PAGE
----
Bake on Saturday, Lunch & Dinner, Recipes

Somun {Bosnian Flatbread}

Chewy flatbread, inspired by the Balkans and wanderlust.

somun01a

Back in June and July while traveling around Eastern Europe, I had the chance to try a lot of new foods. Some of the things I had were totally new (veal, yes, I had never eaten it before because baby cow), some were variations of things I was familiar with (like this bread).

There’s this children’s book called Everybody Bakes Bread, a companion to Everybody Cooks Rice. In the book, a girl is sent out to borrow something from a neighbor and ends up visiting many houses to find it. At each house she visits, bread is being baked. Her neighbors are a multi-ethnic bunch, so she learns about challah and chapatis and pita, among other things. While my explorations in June weren’t quite as varied as that, seeing as I was traveling through one region, I did get to sample many different types of bread.

somun02aYou know those people who post photographs to Facebook months after an event? Well, I have a friend like that. She was also in Croatia this summer–at a different time than I was–and she finally shared some of her photos. Looking at them made me want to return to Europe.

Since that wasn’t (and unfortunately still isn’t) an option, I did the next best thing: whipped up one of the many things I tried while traveling.

I mentioned somun in this post about Sarajevo’s old town. It’s a soft, chewy flatbread served with cevapi. Somun resembles pita bread, in some ways, but the crust and the interior have two different textures whereas with pita it’s all basically the same. Traditional somun is covered with little blisters from being baked in a brick oven at high heat, and has a hatched pattern. I tried to create this pattern on mine as you will see, Reader, in the instructions below, but they disappeared during baking.

While I had this bread in Bosnia-Herzegovina, it is also a staple in Serbia, where it is known as lepinje.

Somun or Lepinje

makes 8

from about.com

Ingredients

  • 1 1/2 T active dry yeast
  • 7 oz warm water (7/8 cup)
  • 7 cups all-purpose flour
  • 1 tsp granulated sugar
  • 1 T salt
  • 2 more cups warm water

Instructions

In bowl of your stand mixer*, mix together yeast, 7 oz warm water, sugar, and 1 T flour. Set aside to let the yeast activates and become very foamy, about 10 minutes. Add in flour, salt, and water and mix to incorporate. Using your dough hook knead briefly, about 5 minutes. You will have a very soft, sticky dough. Transfer dough to a lightly oiled bowl, cover, and let rise in a draft-free place until doubled, about 1 hour – 1 hour 15 minutes.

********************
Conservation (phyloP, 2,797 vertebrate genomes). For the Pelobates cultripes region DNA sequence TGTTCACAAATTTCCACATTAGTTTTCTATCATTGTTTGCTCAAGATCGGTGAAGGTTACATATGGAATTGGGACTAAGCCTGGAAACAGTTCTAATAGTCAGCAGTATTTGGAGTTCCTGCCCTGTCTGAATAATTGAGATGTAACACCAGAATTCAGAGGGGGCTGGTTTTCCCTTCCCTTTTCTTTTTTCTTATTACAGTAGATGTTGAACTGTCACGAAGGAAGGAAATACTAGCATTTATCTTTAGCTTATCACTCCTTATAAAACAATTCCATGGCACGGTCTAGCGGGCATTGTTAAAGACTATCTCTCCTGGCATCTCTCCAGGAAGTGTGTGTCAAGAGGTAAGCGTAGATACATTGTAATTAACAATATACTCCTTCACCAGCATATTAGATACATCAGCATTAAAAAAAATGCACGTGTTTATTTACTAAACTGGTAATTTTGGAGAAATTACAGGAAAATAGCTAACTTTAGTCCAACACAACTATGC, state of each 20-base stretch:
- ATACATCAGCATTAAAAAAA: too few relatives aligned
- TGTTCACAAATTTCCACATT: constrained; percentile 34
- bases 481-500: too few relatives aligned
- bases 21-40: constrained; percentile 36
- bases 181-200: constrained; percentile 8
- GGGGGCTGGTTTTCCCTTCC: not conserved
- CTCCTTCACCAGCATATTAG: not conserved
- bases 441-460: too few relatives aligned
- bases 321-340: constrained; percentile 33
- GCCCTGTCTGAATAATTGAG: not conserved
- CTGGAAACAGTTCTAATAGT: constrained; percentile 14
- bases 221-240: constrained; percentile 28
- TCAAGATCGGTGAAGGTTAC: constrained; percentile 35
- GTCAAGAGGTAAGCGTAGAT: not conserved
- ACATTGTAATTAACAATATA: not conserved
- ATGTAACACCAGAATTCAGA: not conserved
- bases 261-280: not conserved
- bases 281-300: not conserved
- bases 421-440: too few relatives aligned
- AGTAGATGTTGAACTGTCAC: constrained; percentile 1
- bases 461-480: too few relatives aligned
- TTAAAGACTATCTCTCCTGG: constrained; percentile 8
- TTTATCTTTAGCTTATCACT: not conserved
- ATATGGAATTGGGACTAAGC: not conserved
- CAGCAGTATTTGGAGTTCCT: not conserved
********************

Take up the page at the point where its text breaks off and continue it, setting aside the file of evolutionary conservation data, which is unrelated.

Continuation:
After the first rise, punch down the dough and knead a few times in the bowl. Cover and let rise until doubled again, about another hour.

After the second rise, turn dough onto a lightly floured surface and divide into eight equal pieces. Cover and let rest 20 minutes. Preheat oven to 450ºF.

Roll each ball of dough into a circle about 1/2 an inch thick. Place on a parchment-lined baking sheet. Immediately before placing in the oven, brush each with water and use the back of a knife to draw a cross-hatched pattern on the somun.

Bake until the bread starts to turn golden brown, then reduce heat and bake for another 10-15 minutes.

*Note: This is a really sticky dough. I’m sure there is a way to do it without a stand mixer, but I don’t how to best go about it.

Posted to Happiness is HomemadeSweet and Savoury Sunday ,and Show & Share Wednesday!

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10 thoughts on “Somun {Bosnian Flatbread}”

  1. They look nice and fluffy, yum. Thanks for linking up to Sweet and Savoury Sunday, stop by and link up again. Have a great day!! Laura@Baking in Pyjamas

  2. OMG we had this bread while visiting Mostar in Bosnia-Herzegovina last year and it was to die for! As I was just blogging about our meals there, I searched for the name of this bread and came across your blog. Thanks so much!

  3. Respectfully, lepinja and somun are two different breads, and your pictures are of lepinja. Both are common in Bosnian cuisine. Somun is much more complex and difficult to get right. It is usually purchased from a bakery. Lepinja is a simple flat bread that just about anybody in the region would make.

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